Despite continued strength in mobile advertising, app publishers look for alternatives

Developers are still in search of additional revenue streams. Subscriptions for nongaming in particular are a growing portion of in-app purchases (IAPs), while some apps with large user bases are looking to create their own payments and commerce ecosystems.

Privacy restrictions on iOS and Android continue to tighten. So far, advertisers have adapted. Bigger issues may lie in privacy and antitrust regulations, which may make third-party app stores viable and—by extension—app store commissions lower. And lurking over everything is generative AI’s (genAI’s) impact on search, which may reduce traffic to content sites.

Mobile advertising will keep growing at a rapid clip despite headwinds from privacy laws and genAI. Even so, app publishers will explore additional ways of making money for premium content. This may have an impact on the type and price of ad inventory in the future, although the volume of in-app advertising (IAA) should remain strong.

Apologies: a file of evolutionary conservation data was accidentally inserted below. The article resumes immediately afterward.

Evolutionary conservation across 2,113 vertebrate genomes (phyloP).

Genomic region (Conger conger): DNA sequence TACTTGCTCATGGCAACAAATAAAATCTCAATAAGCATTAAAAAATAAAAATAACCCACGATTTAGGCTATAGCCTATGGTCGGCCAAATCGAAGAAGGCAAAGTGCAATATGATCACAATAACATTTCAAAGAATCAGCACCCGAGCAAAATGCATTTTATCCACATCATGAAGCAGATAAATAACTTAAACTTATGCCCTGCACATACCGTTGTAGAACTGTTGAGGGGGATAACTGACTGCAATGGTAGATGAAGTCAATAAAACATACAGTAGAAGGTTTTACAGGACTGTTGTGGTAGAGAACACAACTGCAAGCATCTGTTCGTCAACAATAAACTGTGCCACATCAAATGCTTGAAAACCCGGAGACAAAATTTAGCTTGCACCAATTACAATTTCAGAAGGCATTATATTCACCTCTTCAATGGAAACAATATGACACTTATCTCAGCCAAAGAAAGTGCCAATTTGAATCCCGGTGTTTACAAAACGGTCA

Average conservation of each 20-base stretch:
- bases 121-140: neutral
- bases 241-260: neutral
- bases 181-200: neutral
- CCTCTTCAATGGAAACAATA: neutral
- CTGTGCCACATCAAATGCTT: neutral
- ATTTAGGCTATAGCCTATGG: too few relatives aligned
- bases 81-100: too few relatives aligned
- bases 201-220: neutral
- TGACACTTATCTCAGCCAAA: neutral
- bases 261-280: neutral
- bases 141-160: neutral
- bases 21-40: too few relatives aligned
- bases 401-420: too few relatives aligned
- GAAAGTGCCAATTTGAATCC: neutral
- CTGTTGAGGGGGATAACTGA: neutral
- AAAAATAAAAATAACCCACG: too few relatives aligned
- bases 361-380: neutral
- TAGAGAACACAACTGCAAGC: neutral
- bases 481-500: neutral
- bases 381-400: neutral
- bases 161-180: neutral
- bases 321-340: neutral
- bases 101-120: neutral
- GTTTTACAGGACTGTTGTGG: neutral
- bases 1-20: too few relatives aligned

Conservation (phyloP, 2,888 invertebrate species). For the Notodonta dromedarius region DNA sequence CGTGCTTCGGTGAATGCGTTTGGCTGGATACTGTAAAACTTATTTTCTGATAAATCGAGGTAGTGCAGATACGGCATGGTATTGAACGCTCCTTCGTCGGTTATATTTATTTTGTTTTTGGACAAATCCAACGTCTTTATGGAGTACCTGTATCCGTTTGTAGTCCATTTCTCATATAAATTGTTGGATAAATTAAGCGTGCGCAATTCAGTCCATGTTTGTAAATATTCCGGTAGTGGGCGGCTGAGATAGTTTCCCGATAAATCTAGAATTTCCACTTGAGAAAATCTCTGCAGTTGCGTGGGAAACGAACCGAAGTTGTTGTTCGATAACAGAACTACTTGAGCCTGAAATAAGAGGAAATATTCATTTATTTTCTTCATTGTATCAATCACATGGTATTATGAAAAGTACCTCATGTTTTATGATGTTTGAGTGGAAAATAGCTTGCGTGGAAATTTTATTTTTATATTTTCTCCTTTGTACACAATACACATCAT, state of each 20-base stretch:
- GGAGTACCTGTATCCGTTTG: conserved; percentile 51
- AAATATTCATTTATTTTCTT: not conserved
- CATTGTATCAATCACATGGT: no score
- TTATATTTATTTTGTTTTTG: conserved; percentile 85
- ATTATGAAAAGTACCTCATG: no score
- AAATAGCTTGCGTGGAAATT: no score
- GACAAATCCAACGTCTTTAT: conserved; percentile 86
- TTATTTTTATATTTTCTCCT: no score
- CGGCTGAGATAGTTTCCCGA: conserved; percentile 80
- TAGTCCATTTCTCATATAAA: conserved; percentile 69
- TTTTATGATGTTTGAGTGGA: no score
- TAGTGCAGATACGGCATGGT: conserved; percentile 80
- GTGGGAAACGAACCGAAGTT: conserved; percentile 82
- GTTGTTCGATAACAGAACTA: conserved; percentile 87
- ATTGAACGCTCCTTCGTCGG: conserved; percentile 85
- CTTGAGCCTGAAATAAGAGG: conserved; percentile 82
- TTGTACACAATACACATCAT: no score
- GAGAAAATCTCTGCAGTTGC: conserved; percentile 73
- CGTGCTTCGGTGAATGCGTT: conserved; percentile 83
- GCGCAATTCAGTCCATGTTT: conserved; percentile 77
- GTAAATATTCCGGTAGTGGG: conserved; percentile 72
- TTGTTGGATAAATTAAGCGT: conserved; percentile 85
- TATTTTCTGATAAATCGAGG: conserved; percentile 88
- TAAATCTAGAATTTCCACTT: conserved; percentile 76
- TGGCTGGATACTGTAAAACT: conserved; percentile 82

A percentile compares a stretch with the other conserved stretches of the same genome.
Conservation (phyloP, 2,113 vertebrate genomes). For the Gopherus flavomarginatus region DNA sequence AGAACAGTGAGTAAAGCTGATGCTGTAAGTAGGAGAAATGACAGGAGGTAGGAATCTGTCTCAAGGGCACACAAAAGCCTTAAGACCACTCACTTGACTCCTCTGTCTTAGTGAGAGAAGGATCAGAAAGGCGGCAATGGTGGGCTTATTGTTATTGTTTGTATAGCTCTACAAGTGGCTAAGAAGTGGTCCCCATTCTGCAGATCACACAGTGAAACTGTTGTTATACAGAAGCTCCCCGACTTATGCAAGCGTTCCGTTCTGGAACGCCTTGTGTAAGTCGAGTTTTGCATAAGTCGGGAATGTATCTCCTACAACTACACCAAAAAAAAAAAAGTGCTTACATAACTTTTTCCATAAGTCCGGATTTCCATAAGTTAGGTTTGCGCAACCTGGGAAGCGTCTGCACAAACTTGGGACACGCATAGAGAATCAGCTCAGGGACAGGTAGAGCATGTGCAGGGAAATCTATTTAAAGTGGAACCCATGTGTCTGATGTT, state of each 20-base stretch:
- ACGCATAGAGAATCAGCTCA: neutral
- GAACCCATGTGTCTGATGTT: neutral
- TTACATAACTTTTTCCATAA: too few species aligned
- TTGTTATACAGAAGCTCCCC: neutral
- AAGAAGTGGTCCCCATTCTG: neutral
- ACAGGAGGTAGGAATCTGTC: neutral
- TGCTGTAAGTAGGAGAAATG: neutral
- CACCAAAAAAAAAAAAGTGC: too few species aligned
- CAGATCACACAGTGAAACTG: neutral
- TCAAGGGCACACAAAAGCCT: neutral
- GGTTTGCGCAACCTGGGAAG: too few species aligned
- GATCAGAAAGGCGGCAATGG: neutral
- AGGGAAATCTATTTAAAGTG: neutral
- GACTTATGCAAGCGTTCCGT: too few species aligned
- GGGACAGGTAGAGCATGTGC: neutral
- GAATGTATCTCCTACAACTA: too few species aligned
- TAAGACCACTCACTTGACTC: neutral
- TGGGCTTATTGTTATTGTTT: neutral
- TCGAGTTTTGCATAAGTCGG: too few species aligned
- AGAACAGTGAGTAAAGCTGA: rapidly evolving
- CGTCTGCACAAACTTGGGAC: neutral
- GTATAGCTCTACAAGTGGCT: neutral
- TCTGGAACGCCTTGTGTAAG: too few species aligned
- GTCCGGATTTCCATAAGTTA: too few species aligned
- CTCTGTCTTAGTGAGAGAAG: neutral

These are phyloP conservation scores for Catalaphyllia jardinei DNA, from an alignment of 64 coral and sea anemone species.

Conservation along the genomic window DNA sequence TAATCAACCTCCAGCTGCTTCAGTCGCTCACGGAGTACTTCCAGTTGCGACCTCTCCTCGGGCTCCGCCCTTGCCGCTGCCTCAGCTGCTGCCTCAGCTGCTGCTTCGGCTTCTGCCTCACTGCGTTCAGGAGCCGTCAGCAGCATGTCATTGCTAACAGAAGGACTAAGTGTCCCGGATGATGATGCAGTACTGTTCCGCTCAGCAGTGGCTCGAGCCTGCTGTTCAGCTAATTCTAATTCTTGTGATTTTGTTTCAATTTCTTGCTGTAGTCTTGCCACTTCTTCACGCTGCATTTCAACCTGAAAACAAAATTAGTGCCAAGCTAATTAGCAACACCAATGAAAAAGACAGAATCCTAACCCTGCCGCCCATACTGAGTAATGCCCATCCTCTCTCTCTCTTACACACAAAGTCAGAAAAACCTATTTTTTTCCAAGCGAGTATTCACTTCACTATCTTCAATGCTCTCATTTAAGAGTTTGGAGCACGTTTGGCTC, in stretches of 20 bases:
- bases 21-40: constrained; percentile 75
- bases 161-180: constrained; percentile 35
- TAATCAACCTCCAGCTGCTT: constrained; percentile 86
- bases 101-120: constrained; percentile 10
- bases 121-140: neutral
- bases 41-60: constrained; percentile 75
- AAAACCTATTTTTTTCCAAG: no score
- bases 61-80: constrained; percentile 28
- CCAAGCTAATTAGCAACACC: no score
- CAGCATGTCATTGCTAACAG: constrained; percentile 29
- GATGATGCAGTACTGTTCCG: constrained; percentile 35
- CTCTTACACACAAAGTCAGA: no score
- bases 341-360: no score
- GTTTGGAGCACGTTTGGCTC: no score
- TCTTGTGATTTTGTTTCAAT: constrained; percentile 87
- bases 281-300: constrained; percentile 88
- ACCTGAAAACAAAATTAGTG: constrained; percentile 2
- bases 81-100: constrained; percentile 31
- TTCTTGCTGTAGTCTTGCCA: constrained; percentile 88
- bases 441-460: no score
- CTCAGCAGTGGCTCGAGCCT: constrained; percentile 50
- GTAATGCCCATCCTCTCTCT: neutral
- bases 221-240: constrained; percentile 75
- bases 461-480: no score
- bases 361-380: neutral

A yawning gap opens between IAA and IAP spending.

IAPs—a combination of subscription fees and virtual goods in games and media—will resume growth in 2023 following a drop in 2022. But the modest rebound in IAP spending compares poorly with the continued rapid growth in IAA.

IAA will grow even more dominant. The 14.8% growth in IAA translates into an additional $20.52 billion in ad sales. In contrast, the 4.5% increase in IAPs in 2023 means just $1.83 billion in additional revenues for app makers. In fact, the 2023 increase in IAAs alone is almost half the total IAP revenues of $42.37 billion.